from Wiktionary, Creative Commons Attribution/Share-Alike License

  • v. Simple past of enchain.
  • v. Past participle of enchain

from WordNet 3.0 Copyright 2006 by Princeton University. All rights reserved.

  • adj. bound with chains


Sorry, no etymologies found.


  • His graceful elocution enchained the senses of his hearers.

    The Last Man

  • It is easy to see -- and indeed to admire -- why Africans, snatched from their homeland, enchained in slavery and forced to become Christians, would take their newly imposed religion and turn it into a source of solace and strength.

    Clay Farris Naff: White Or Black, The Church Has Failed African Americans

  • The problem, as I see it, is that we have allowed ourselves to be enchained by bureaucracy, corpocracy, consumerism and militarism for so long that we have forgotten what it is to be free.

    John W. Whitehead: The 2010 Elections: Full of Sound and Fury, and Signifying Nothing

  • But so long as it remains enchained to ancient doctrines, so long as the faithful believe these have the force of law, so long as believers surrender their conscience to the dictates of popes, imams, or other God-channelers, then the harm religion does will outweigh the good.

    Clay Farris Naff: What Westboro Baptist Got Right

  • Above the calm and gold-green moon, beneath the wind-wet earth; and here, alone, my soul enchained, enchanted!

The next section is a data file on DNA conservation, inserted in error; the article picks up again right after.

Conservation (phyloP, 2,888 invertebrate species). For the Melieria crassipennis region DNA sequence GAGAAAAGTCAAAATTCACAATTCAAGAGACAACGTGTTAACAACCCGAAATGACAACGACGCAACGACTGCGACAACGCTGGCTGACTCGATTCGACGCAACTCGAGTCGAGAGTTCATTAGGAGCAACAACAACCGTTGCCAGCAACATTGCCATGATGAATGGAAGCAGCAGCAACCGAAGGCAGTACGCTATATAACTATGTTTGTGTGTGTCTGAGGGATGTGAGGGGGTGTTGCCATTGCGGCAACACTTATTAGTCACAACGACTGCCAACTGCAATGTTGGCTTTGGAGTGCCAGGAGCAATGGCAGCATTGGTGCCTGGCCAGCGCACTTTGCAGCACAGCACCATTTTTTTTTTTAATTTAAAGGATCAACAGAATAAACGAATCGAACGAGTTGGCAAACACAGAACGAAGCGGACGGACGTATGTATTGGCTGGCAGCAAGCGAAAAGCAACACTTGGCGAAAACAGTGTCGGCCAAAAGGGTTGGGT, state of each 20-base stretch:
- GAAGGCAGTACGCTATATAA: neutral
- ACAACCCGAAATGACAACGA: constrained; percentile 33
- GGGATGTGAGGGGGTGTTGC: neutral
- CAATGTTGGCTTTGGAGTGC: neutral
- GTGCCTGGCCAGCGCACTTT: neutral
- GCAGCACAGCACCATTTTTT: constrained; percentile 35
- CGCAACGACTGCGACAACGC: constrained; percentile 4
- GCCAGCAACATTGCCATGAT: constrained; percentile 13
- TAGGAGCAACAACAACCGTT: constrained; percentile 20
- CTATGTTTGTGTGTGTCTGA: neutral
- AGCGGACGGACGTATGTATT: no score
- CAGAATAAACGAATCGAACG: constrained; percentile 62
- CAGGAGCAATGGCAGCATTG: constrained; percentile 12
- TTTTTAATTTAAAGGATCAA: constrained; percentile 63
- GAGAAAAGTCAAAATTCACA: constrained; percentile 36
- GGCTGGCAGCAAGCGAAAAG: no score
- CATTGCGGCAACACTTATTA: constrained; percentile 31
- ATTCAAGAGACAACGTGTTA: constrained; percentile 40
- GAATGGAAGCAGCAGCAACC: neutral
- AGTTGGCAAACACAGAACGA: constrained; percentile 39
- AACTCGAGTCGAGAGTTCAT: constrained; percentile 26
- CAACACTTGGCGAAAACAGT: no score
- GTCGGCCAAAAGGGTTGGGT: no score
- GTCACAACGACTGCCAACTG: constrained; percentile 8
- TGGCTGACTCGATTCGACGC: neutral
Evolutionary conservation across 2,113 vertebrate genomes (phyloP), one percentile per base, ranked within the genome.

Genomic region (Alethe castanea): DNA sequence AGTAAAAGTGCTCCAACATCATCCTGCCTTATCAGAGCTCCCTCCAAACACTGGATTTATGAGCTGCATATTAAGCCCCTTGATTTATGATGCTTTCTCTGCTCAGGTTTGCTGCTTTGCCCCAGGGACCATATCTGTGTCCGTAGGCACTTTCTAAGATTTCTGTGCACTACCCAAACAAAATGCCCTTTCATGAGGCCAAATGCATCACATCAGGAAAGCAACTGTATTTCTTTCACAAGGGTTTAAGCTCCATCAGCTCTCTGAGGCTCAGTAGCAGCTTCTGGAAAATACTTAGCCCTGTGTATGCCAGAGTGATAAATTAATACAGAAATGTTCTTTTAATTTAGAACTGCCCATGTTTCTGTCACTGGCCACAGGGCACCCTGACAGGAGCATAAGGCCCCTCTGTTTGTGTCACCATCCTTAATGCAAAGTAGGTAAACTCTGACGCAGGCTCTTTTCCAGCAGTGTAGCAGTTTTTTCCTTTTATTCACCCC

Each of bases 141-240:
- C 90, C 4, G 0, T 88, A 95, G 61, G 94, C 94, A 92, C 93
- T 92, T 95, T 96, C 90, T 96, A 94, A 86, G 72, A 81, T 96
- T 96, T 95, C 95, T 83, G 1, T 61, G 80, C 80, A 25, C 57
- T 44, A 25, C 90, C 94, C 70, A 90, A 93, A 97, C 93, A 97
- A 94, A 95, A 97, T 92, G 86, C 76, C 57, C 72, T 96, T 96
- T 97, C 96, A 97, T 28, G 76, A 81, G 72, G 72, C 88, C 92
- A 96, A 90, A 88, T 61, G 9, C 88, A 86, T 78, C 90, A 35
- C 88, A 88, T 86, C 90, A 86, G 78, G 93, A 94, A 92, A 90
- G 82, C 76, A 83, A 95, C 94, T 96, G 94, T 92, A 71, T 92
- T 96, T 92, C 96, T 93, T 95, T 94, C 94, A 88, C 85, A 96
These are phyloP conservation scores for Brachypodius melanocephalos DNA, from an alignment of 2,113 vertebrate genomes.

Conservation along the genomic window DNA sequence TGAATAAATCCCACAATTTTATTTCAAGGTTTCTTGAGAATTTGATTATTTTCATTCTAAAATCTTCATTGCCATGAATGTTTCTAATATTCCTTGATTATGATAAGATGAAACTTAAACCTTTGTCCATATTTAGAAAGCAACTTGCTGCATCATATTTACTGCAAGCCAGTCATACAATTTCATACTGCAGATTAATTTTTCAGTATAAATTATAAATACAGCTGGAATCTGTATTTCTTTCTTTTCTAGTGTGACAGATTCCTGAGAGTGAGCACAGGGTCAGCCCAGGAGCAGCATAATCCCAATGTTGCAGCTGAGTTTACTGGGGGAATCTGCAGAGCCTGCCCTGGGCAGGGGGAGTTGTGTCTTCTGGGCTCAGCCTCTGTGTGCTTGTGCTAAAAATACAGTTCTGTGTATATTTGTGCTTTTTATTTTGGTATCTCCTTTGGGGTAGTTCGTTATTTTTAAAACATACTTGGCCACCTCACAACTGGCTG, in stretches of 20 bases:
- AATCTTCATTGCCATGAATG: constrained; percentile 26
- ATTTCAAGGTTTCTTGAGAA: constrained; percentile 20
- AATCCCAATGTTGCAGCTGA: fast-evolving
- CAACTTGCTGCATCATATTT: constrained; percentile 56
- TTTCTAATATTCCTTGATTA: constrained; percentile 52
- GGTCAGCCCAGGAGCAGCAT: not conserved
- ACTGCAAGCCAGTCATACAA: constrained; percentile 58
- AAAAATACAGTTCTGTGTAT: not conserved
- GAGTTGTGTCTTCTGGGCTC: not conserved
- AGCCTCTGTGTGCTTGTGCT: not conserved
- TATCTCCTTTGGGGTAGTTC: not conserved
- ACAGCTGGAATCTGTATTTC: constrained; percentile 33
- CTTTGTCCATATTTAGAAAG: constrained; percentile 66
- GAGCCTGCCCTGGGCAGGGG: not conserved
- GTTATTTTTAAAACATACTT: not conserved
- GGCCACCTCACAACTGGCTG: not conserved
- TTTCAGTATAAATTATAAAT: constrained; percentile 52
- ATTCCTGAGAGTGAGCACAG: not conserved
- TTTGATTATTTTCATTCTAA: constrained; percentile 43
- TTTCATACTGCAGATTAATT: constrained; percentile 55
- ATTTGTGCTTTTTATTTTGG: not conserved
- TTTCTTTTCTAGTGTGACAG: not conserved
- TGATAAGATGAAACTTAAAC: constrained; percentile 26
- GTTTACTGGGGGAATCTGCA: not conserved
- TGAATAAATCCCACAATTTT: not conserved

• There they lie, completely enchained by indolence … Business tires him; reading fatigues him; the public service interferes with his pleasures.

    The trouble with boys

  • Other: in the present case of Shelley's Ode, a mere animal venting before it can be enchained in any dream of spiritual ventilation.

    Phonemanography: Romantic to Victorian

  • In Romantic poetry, for instance, and its Victorian derivations and attenuations, anything nomadic is anticipated by the sporadic: those irregular phonemic rhythms entrained to signification in the first place — but not entirely enchained there.

    Phonemanography: Romantic to Victorian

  • One of the mistakes vulgar libertarians make is to believe that it's only the state that restricts freedom, when in fact we can be enchained by our own past deeds and character.

    Archive 2008-04-01

  • She had commanded me from the moment we met, and I now felt she had invented this test to secure her authority over me, and that if I passed or failed, I would be forever enchained to her caprices.

    Archive 2009-01-01


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